From one of the world's most highly regarded social scientists comes a seminal book on forecasting that shows, for the first time, how we can all get better at making predictions.
In Superforecasting, Tetlock and coauthor Dan Gardner offer a masterwork on prediction, drawing on decades of research and the results of a massive, government-funded forecasting tournament. The Good Judgment Project involves tens of thousands of ordinary people--including a Brooklyn filmmaker, a retired pipe installer, and a former ballroom dancer--who set out to forecast global events. Some of the volunteers have turned out to be astonishingly good. They've beaten other benchmarks, competitors, and prediction markets. They've even beaten the collective judgment of intelligence analysts with access to classified information. They are "superforecasters."
The authors show us how we can learn from this elite group. Weaving together stories of forecasting successes (the raid on Osama bin Laden's compound) and failures (the Bay of Pigs) and interviews with a range of high-level decision makers, from David Petraeus to Robert Rubin, they show that good forecasting doesn't require powerful computers or arcane methods. It involves gathering evidence from a variety of sources, learning to think probabilistically, working in teams, keeping score, and being willing to admit error and change course.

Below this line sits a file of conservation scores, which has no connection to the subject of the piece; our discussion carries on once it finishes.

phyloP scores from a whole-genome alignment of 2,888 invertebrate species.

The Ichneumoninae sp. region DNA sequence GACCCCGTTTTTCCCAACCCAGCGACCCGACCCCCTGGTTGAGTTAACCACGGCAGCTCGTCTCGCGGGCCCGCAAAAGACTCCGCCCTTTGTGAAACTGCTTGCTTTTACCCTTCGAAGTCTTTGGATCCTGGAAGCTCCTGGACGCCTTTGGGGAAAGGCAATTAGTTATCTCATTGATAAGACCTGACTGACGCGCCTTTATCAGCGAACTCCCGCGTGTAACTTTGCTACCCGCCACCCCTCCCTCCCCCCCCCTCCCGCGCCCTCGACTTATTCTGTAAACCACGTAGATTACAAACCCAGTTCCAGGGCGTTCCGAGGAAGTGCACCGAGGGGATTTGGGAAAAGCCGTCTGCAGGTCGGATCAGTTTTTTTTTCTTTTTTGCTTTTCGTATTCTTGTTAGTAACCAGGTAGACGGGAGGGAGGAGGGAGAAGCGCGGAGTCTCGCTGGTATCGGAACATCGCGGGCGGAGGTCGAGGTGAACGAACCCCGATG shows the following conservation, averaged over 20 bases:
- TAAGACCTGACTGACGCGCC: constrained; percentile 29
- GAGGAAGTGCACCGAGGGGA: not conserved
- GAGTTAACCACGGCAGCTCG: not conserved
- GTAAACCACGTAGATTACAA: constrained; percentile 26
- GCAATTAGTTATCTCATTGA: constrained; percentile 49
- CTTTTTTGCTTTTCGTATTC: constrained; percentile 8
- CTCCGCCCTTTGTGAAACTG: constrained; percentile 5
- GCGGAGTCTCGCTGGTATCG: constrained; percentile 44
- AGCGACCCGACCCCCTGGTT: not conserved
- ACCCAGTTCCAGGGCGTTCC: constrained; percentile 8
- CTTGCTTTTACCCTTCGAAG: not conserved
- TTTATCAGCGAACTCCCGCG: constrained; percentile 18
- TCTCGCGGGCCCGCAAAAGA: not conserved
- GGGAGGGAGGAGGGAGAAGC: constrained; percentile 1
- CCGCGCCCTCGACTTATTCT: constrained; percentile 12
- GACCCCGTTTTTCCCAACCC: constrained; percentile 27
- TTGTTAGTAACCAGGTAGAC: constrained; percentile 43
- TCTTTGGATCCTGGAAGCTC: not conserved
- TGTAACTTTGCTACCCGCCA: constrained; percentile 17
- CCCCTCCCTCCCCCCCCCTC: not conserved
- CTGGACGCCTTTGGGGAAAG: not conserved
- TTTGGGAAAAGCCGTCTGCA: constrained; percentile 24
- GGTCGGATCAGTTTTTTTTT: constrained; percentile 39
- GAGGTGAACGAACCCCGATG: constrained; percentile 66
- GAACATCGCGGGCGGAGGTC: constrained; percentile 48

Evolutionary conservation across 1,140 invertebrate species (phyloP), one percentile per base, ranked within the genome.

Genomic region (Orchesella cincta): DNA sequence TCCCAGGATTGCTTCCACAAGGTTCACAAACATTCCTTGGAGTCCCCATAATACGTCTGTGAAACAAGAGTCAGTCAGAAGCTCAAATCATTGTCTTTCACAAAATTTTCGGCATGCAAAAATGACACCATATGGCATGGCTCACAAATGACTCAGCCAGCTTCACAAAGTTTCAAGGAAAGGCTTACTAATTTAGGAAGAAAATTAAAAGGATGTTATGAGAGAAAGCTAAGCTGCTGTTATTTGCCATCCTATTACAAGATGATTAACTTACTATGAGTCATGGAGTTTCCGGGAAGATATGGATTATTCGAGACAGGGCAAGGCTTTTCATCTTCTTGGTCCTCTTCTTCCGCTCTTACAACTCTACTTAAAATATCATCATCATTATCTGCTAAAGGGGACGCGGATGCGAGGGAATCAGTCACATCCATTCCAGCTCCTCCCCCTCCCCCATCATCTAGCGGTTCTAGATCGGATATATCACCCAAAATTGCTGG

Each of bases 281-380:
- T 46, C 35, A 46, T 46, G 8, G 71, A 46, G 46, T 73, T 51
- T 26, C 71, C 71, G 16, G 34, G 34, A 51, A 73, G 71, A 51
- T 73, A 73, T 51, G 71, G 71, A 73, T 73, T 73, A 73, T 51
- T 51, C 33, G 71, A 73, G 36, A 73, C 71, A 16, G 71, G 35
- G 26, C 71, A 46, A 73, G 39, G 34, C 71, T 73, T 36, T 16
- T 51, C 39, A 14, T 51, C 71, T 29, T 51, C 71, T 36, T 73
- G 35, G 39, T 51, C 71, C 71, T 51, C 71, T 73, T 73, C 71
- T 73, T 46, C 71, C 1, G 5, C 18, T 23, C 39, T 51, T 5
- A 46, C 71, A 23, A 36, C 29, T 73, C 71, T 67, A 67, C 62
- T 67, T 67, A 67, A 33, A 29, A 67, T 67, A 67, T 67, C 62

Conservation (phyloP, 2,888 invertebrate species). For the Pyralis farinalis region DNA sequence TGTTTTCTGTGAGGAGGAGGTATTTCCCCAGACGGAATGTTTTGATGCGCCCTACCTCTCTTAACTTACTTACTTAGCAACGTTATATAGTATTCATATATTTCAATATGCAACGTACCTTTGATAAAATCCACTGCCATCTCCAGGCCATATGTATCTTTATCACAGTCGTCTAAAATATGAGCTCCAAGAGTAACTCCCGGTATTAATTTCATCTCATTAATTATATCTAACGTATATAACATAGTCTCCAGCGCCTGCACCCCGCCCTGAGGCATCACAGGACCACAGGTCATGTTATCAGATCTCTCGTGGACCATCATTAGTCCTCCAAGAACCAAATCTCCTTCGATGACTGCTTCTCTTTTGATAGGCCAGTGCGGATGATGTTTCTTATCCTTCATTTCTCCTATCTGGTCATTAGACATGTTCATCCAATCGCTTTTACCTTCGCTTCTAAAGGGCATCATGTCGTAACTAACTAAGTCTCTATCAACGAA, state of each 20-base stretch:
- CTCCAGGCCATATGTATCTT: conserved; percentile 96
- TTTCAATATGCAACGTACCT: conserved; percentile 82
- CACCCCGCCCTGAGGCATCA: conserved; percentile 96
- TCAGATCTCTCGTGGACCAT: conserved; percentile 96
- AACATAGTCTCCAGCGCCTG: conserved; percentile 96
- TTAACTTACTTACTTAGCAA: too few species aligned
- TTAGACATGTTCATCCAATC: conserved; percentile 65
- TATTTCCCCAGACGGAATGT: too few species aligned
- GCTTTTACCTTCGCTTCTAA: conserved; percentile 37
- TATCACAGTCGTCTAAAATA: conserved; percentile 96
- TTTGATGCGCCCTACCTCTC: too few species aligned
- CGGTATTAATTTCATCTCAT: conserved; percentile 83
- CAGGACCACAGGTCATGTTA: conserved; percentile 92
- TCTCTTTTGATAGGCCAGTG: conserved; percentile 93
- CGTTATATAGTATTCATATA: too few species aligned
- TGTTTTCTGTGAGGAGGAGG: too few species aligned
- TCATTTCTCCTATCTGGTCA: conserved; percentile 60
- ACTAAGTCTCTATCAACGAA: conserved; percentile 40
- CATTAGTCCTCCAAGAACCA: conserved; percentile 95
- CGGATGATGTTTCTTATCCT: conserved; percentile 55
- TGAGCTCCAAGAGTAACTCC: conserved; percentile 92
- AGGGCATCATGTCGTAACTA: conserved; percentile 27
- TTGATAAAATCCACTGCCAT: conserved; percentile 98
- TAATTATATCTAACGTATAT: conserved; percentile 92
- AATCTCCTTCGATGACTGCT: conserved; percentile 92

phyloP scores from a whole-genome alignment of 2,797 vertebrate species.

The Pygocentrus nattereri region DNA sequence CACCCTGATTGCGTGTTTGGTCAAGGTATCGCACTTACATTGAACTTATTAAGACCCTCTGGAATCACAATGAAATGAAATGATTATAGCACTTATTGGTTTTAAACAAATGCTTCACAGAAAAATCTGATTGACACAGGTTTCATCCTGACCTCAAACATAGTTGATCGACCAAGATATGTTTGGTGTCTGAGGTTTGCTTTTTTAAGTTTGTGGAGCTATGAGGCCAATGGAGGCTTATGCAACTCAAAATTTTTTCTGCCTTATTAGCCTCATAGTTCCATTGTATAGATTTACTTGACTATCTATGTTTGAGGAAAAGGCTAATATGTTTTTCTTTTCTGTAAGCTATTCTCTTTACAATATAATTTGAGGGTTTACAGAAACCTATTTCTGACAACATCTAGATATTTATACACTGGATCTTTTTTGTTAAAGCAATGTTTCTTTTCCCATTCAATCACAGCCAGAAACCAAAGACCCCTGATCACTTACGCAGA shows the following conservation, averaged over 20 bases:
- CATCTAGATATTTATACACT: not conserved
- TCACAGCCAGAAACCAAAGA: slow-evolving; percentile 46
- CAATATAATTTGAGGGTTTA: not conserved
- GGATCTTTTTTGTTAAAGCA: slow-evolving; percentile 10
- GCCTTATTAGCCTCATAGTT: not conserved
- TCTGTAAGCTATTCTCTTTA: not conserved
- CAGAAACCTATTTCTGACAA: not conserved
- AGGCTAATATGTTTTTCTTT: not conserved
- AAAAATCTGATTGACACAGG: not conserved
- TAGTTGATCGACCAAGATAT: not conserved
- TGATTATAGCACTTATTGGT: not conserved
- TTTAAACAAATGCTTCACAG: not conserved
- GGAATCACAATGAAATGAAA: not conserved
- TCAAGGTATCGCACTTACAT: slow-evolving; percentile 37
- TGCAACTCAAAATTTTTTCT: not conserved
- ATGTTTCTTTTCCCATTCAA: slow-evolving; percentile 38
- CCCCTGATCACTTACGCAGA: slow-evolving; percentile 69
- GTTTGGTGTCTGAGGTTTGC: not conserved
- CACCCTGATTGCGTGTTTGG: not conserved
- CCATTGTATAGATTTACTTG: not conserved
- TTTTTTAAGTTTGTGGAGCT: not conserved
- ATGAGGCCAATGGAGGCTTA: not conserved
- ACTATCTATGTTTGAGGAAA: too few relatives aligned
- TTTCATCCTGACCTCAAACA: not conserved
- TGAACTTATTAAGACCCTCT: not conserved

Superforecasting offers the first demonstrably effective way to improve our ability to predict the future--whether in business, finance, politics, international affairs, or daily life--and is destined to become a modern classic.
APPLE BOOKS REVIEW
You don’t need tarot cards, crystal balls, or a DeLorean to predict the future. Superforecasting involves applying a particular way of thinking to determine the outcomes of everything from poker games to global conflicts. What makes Philip E. Tetlock and Dan Gardner's lively, eye-opening book so exciting is the notion that anyone can learn how to forecast nearly anything. The authors profile superforecasting masters (individuals identified through competitions organised by the intelligence community) and use their stories to inspire us to look at the future in fresh and exciting ways.